After braving the walk to the further away general dealer (but don't worry, I could still see it from my neighbor's house) with my two pals, I acquired my $2.50 worth of internet money and will continue to relentlessly check facebook zero, which is the super boring/free version, without pictures, for the remained of the day.
For my Auntie JoJo: I am honestly not sure how the teachers will work for the preschool if it happens. Right now the school is not looking promising, not enough time and not enough help from the community members. I should have started the project earlier but I honestly just did not think it would be able to happen, I didn't think we would have the funds to start one. I recently found out that we would possibly be able to use a classroom that already exists in the primary school, meaning we wouldn't have to try to build a whole new building, so when I found that out I thought it could be done, but I found that out a little too late I think. I do know that the preschool teachers don't have to be licensed, they only have to be qualified, which is awesome and I feel like there wouldn't be trouble finding some. It will still be a bit of a challenge getting money to build junior-sized outhouses and sink, and pay the teachers. I think their school fees would cover food and some class materials (although a school fee will still be hard to pay for some families). My struggle now is trying to get the kgosi (chief), school head, social worker, and head VDC member to meet and discuss solutions to this problem before Tuesday.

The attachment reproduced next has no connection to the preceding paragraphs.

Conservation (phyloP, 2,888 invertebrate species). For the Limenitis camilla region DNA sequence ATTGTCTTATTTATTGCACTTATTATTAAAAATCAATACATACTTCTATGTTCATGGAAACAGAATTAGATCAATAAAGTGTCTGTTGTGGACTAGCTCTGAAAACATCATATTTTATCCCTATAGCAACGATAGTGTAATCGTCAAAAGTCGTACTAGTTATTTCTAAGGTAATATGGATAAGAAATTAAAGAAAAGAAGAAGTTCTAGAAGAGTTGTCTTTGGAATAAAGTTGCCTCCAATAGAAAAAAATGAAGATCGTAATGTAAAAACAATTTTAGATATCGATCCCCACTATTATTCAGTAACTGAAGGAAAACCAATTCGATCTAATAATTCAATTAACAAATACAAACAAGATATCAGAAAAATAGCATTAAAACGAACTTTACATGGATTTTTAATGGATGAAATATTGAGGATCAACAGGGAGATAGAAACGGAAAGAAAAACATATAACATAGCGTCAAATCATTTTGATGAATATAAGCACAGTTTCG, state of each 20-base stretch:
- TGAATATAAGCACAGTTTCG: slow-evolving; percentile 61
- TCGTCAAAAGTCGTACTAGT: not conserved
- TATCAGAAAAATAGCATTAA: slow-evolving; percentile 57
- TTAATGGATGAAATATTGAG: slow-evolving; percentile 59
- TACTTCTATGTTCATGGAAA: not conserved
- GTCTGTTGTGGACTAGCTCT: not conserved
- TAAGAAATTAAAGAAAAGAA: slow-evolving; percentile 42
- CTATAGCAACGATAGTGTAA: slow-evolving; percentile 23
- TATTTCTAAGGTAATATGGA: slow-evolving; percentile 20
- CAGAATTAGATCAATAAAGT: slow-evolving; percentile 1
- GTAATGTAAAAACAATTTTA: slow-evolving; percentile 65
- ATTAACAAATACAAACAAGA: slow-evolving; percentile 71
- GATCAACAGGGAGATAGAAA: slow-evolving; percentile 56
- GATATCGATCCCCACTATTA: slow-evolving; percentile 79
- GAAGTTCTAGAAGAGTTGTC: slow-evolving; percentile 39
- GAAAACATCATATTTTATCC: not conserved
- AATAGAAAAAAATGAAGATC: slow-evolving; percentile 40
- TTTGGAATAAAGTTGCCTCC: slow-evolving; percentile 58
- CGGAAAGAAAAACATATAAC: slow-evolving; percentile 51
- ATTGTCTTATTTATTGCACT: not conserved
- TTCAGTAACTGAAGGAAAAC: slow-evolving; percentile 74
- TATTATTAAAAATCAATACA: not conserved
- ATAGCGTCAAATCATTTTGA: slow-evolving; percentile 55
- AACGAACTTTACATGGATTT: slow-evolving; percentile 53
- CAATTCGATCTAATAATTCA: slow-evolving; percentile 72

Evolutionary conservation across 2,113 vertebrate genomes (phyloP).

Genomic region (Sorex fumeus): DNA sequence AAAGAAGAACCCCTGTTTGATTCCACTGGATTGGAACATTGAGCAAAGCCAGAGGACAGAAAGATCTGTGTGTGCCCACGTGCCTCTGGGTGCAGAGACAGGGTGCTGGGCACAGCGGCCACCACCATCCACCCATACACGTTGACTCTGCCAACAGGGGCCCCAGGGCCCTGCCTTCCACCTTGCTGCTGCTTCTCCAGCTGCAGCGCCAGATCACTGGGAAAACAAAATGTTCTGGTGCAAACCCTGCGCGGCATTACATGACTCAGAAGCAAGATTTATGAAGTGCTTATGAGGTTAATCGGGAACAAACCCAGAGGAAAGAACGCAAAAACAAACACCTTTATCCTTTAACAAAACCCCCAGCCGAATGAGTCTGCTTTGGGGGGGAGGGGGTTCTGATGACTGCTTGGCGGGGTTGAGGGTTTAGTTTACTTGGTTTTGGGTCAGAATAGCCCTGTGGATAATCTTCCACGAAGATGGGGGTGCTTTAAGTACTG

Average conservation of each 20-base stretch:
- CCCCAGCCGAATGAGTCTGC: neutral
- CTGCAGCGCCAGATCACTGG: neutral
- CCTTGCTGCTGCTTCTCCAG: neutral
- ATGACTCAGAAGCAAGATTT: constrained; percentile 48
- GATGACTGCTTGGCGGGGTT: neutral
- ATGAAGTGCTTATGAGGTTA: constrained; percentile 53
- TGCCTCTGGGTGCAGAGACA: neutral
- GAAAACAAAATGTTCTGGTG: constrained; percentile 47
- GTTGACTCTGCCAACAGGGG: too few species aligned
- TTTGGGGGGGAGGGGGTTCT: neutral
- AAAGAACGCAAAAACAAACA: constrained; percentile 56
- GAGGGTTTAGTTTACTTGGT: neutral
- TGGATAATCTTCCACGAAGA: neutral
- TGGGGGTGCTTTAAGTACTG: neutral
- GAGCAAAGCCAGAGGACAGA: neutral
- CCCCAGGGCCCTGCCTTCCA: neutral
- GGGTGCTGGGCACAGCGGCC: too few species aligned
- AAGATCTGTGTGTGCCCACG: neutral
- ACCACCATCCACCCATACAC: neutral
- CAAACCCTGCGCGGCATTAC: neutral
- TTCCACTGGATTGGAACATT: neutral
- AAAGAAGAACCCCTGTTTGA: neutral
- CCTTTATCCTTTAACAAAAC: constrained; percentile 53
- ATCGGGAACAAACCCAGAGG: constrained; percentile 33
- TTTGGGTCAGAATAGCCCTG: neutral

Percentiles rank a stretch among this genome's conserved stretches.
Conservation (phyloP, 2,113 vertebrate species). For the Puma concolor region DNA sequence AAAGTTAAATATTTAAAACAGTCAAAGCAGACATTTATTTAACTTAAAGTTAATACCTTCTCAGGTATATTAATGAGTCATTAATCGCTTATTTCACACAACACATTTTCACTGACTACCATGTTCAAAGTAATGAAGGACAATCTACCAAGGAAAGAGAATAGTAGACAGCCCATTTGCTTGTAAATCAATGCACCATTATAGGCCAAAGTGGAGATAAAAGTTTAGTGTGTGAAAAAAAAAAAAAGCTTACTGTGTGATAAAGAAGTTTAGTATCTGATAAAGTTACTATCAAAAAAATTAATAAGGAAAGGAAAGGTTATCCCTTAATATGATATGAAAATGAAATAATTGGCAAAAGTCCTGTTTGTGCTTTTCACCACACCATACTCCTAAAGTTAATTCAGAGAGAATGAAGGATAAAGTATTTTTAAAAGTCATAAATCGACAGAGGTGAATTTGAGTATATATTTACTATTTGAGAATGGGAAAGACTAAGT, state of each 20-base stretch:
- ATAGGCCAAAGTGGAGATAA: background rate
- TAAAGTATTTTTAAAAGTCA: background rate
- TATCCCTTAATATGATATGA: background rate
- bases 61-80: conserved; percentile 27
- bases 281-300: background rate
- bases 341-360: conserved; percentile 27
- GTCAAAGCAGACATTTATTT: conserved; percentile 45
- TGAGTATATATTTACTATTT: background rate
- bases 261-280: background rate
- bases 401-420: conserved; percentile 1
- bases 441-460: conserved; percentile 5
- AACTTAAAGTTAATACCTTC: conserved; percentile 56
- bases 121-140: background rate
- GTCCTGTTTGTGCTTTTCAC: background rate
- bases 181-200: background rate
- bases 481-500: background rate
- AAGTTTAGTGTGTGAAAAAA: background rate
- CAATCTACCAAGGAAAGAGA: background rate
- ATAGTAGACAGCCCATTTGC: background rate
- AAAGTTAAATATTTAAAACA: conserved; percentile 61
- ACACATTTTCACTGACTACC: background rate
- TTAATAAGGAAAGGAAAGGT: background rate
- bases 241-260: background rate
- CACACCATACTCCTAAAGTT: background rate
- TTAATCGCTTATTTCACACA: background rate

The water treatment business hasn't opened yet. They have gotten the money in their account and are waiting on the water purification machine, there seems to be some trouble getting in contact with the company. But I expect it to be in production as soon as the machine is here, and the people are trained! Clean water! PULA!
So that's the Sunday Funday. Now all I need is a mimosa, Stephanie, get on it.

Friday, September 26, 2014

Sweet. Sweaty. Summertime.

Today I'm focusing on the good things going on in Botswana.
1. I can do bikram yoga for free, at anytime of the day!
2. I'm so comfortable with my lack of electricity that I opted to not watch my neighbors awesome TV alone, but sit at home and stare at my cat.
3. I didn't even feel like having a full conversation with my cat today. I'd say a success.
4. I got a hitch in about five minutes today. Wasn't even a race-special ride, they didn't even want to take me at first! Hurray!
5. I scheduled a meeting to schedule a meeting to start a preschool. Half the battle is over.
6. Not many people can say they 'got dragged to a funeral they didn't know about, for someone they didn't know, and accidentally sat with the family because there was an open seat and the planning didn't make sense'. Unique.
7. I got a shit load of free food this week.
8. I ate ten cookies in about five minutes.